New York municipal bonds edged lower in the second quarter of 2015 but held up better than taxable bonds. Munis fell with Treasuries in response to rising long-term interest rates, a strengthening economy, and concerns that the Federal Reserve, which kept short-term rates steady during the quarter, would begin raising them sometime in 2015. Light issuance and solid demand for tax-free income provided support for the municipal market. Lower-quality and longer-maturity municipal bonds lagged higher-quality and shorter-term issues, respectively.
The New York Tax-Free Bond Fund returned −0.92% in the quarter compared with −1.09% for the Lipper New York Municipal Debt Funds Average. For the 12 months ended June 30, 2015, the fund returned 3.72% versus 3.40% for the Lipper New York Municipal Debt Funds Average. The fund's average annual total returns were 3.72%, 4.57%, and 4.19% for the 1-, 5-, and 10-year periods, respectively, as of June 30, 2015. The fund's expense ratio was 0.49% as of its fiscal year ended February 28, 2015.
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The New York Tax-Free Bond Fund is primarily invested in high-quality issuers with an emphasis on AA and A rated bonds. In terms of sector positioning, we continue to favor revenue over general obligation bonds, reflecting our longer-term concern that many state and local governments will face fiscal challenges related to pension and health care liabilities. We like the relative security of specific claims on revenues versus the generic pledges of taxing power associated with general obligation bonds. The education, transportation, health care, and special tax sectors continue to be our largest allocations. Of note, the fund continued to hold little or no direct debt from the Commonwealth of Puerto Rico.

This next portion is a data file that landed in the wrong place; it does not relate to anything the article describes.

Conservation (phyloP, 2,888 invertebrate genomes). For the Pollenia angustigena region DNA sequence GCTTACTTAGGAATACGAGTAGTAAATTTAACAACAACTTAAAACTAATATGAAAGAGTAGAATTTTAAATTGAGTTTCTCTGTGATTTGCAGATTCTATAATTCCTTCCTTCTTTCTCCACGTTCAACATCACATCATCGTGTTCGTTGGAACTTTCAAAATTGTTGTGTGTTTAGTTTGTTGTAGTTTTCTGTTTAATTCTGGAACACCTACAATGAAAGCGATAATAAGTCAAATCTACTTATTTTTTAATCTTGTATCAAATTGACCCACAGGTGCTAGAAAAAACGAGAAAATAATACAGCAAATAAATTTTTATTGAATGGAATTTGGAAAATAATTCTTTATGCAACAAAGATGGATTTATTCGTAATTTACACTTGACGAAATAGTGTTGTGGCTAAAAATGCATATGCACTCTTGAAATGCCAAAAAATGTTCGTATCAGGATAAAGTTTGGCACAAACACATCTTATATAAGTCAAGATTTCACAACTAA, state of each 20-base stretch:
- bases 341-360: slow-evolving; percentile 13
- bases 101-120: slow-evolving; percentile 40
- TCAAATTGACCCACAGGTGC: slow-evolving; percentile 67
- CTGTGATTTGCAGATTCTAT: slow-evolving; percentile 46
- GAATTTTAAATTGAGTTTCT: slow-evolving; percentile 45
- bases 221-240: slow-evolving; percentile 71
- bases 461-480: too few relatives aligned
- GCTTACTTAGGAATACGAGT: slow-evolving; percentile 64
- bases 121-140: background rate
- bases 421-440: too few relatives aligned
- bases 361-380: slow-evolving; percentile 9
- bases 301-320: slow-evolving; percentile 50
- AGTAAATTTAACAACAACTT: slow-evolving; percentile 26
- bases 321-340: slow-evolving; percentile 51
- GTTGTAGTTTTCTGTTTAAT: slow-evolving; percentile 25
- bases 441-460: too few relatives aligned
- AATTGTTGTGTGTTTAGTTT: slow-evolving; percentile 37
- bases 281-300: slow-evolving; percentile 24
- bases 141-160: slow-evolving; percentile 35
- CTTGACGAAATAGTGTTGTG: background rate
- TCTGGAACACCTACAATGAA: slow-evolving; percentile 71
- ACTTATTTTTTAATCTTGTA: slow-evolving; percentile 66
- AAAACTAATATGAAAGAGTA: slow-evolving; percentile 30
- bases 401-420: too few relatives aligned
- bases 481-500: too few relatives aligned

We believe that the municipal bond market remains a high-quality market that offers good opportunities for long-term investors seeking tax-free income. While fundamentals are sound overall and technical support should persist, there could be hurdles later in 2015. In particular, with the Fed preparing to tighten monetary policy, we are mindful that rising rates would likely weaken the appetite for bonds with higher interest rate risk. However, with the Fed likely to act cautiously, the transition to higher rates may not be as painful as some fear. Ultimately, we believe T. Rowe Price's independent credit research is our greatest strength and will remain an asset for our investors as we navigate the current market environment.